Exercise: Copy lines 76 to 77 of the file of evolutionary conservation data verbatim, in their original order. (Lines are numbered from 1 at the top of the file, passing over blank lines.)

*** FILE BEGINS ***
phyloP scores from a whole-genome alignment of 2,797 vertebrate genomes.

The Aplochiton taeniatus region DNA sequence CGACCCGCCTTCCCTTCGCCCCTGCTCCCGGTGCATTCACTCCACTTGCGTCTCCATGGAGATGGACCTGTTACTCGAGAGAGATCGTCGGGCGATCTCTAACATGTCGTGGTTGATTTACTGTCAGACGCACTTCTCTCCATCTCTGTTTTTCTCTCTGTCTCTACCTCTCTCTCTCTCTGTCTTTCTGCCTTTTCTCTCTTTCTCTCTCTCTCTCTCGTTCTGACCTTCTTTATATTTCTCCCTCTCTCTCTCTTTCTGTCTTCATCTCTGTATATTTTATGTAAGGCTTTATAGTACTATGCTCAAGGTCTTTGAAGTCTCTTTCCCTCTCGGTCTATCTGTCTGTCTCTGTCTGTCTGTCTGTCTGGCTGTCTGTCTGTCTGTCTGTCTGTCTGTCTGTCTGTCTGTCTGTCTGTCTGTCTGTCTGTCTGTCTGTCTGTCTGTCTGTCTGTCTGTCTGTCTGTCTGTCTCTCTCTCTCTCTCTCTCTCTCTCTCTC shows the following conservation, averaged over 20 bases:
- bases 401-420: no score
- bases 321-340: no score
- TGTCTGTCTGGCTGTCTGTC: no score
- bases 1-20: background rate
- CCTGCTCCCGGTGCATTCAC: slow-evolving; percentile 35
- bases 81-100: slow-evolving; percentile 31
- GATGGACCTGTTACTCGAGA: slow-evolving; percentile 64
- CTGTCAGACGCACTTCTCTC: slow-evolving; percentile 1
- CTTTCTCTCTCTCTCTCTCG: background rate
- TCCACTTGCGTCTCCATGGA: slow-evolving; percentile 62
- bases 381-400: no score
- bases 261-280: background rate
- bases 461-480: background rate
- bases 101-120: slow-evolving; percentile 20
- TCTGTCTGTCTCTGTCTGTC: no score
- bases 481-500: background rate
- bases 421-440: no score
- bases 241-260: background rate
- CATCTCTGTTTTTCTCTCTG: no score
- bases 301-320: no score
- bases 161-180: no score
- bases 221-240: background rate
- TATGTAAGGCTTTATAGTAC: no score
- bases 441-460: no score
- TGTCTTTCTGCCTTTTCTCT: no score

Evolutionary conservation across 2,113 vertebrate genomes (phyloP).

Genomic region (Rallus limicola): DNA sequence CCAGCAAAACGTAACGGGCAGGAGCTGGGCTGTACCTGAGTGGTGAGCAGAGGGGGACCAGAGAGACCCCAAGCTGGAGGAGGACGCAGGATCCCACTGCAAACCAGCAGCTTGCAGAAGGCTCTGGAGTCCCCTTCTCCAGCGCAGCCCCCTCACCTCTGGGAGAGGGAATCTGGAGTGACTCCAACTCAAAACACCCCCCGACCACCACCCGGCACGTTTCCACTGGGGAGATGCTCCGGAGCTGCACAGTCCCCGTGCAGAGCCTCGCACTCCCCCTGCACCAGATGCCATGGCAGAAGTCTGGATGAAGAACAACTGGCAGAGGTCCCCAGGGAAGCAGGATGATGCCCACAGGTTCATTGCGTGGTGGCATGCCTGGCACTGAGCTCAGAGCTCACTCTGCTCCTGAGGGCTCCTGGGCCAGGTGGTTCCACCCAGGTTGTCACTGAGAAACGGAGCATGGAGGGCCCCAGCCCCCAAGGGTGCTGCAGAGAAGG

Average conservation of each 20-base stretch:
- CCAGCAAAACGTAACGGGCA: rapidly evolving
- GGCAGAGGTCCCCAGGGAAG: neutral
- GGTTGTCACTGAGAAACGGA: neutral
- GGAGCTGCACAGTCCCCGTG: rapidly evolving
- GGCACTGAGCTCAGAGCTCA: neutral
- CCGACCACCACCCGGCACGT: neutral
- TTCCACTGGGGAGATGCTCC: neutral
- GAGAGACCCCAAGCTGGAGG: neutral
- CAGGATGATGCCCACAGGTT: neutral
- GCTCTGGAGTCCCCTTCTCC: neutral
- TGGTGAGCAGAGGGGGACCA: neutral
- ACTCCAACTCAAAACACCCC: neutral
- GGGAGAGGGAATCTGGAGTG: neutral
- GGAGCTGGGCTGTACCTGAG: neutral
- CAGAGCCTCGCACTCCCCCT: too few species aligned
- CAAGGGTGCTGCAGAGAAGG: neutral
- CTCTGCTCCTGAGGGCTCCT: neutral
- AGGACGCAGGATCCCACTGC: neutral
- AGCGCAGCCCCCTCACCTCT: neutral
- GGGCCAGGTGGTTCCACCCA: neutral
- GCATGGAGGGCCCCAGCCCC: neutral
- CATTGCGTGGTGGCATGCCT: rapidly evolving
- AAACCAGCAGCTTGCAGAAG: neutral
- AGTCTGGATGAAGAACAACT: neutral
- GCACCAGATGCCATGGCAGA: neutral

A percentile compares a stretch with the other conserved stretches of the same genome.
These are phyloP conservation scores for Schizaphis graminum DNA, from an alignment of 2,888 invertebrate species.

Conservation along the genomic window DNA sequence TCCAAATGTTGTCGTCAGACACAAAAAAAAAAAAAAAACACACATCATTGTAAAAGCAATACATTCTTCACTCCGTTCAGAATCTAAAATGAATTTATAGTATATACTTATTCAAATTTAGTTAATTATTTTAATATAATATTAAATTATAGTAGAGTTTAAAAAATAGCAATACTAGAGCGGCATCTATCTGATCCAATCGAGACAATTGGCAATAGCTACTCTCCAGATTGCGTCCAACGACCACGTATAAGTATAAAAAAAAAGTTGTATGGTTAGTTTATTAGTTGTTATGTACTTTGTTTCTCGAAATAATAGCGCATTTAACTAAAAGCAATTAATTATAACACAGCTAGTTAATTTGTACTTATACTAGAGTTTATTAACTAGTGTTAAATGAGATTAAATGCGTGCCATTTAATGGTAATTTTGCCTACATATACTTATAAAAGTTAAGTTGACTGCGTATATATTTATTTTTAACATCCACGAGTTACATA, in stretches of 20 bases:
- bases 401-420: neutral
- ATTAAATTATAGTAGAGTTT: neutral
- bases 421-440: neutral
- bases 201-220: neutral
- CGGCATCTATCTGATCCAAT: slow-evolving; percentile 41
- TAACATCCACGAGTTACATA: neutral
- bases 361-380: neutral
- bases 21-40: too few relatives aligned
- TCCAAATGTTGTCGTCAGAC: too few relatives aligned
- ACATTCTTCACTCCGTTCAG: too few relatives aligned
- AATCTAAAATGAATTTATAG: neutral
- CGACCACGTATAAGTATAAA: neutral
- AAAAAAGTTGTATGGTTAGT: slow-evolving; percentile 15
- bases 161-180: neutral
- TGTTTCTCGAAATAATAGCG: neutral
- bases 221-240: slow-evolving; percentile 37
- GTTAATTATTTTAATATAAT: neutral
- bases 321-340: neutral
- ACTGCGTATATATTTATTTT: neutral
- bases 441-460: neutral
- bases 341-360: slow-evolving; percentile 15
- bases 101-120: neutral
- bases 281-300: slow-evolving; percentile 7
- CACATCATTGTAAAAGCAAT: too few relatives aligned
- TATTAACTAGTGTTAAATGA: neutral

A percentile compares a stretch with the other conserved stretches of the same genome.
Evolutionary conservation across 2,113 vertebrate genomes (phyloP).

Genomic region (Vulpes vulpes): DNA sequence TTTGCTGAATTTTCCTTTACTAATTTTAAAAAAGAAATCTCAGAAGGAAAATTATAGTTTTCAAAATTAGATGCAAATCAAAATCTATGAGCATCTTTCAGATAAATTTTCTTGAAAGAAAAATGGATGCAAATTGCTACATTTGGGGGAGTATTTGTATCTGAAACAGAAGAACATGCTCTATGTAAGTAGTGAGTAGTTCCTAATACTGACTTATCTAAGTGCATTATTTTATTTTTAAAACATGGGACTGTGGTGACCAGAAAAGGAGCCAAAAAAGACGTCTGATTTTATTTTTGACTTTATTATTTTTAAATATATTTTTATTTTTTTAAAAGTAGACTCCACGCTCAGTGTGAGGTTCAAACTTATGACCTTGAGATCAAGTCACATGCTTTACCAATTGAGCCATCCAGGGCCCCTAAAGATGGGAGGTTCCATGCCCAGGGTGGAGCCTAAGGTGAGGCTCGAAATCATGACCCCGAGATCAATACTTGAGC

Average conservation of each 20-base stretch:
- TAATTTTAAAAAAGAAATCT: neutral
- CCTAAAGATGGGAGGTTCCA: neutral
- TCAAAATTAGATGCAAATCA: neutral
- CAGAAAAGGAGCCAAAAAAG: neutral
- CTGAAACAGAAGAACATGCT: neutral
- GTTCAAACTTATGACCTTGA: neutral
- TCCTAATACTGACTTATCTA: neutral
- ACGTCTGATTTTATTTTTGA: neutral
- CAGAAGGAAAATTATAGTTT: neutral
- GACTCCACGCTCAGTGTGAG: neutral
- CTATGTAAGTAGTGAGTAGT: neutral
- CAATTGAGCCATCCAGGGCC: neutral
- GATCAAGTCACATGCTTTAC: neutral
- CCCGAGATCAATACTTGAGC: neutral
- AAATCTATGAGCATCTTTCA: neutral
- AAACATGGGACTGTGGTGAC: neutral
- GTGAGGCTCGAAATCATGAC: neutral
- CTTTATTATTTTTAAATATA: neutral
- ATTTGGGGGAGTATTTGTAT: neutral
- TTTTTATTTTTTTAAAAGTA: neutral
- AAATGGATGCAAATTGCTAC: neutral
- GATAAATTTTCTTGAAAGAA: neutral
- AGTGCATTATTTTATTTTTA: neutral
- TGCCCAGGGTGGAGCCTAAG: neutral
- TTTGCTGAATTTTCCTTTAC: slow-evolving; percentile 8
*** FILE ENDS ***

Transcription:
- bases 321-340: neutral
- ACTGCGTATATATTTATTTT: neutral